The result, says a study being released Tuesday by the Fiscal Policy Institute, is rising economic hardship as real incomes fall statewide.
"People have seen their living standard ratcheted down," said James Parrott, the institute's chief economist and an author of the report.
The report finds that since the recession began in mid-2008, net job gains have been recorded only in fields in which annual average wages are under $45,000. Those industries, the report says, have added 82,000 jobs statewide.
Meanwhile, the state has lost more than 250,000 middle- and high-wage jobs in sectors such as manufacturing, construction, government and finance.
Not surprisingly, then, mean household income, when factored against inflation, declined by 3.2 percent statewide from 2007 to 2010. New York's median household income in 2010 was $49,800, slightly above the national median of $49,400.
The Fiscal Policy Institute is a labor-backed policy research group that tracks economic trends. The group describes itself as independent and nonpartisan.
Much of the statistical data included in the new report won't surprise anyone who has followed economic changes in the years since the beginning of the economic downturn.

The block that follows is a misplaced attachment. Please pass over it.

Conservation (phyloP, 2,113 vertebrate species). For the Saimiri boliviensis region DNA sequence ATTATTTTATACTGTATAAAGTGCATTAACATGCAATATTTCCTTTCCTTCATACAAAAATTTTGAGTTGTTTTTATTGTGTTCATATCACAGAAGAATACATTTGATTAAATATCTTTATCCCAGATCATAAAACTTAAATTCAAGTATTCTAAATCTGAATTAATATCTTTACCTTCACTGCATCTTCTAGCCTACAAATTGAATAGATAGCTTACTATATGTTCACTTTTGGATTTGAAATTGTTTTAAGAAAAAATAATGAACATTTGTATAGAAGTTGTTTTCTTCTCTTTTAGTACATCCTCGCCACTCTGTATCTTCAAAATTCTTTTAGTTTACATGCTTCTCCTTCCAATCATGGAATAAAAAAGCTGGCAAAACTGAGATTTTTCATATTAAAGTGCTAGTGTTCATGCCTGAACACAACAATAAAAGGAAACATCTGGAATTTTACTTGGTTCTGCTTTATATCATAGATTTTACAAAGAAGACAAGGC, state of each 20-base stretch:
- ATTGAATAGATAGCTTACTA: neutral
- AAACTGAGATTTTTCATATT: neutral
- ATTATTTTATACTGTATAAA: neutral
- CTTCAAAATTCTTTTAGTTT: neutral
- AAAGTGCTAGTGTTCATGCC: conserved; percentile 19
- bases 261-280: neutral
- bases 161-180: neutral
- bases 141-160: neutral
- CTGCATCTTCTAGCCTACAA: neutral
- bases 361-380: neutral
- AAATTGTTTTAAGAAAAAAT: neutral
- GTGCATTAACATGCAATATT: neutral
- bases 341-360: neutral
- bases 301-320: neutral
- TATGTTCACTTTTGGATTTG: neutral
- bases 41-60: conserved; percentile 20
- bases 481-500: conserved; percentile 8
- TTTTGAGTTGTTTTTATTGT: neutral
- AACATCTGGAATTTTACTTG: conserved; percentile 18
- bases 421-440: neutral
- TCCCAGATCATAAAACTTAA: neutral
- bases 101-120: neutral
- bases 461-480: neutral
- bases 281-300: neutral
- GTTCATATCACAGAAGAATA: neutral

Many of the changes, in fact, are the expected results of a recession.
But the report paints a portrait of rising financial suffering, and notes that many of the recession's negative effects are not being countervailed by the recovery.
"It's very clear from all the data that the recovery is a very weak recovery," Parrott said.
In many respects, New York was not hit as hard by the recession as states in other parts of the country, while the Capital Region was not hit as hard as much of New York. (The report generally does not break apart the data by metropolitan area.)
And many of the income trends documented by the Fiscal Policy Institute are found in much of the country, and are not unique to New York.
But the report also notes that New York state had the second-fastest growth among states in gross domestic product in 2010, and had a per-capita GDP growth rate that was more than three times greater than the national average between 2003 and 2010.
But that growth is not reflected in average wages now being received by workers statewide, the report says, particularly after the slide of recent years.
"By dragging down wages, the Great Recession and its aftermath have widened the gap between the growth in worker productivity and the growth in wages for the average worker," the report says.
Since the recession began, the number of New Yorkers without health insurance has risen by 550,000 to 2.9 million, the institute says, citing Census Bureau statistics. More than 3 million workers now receive food stamps, according to the report, and food stamp usage has grown by 63 percent in New York City and 68 percent elsewhere in New York state.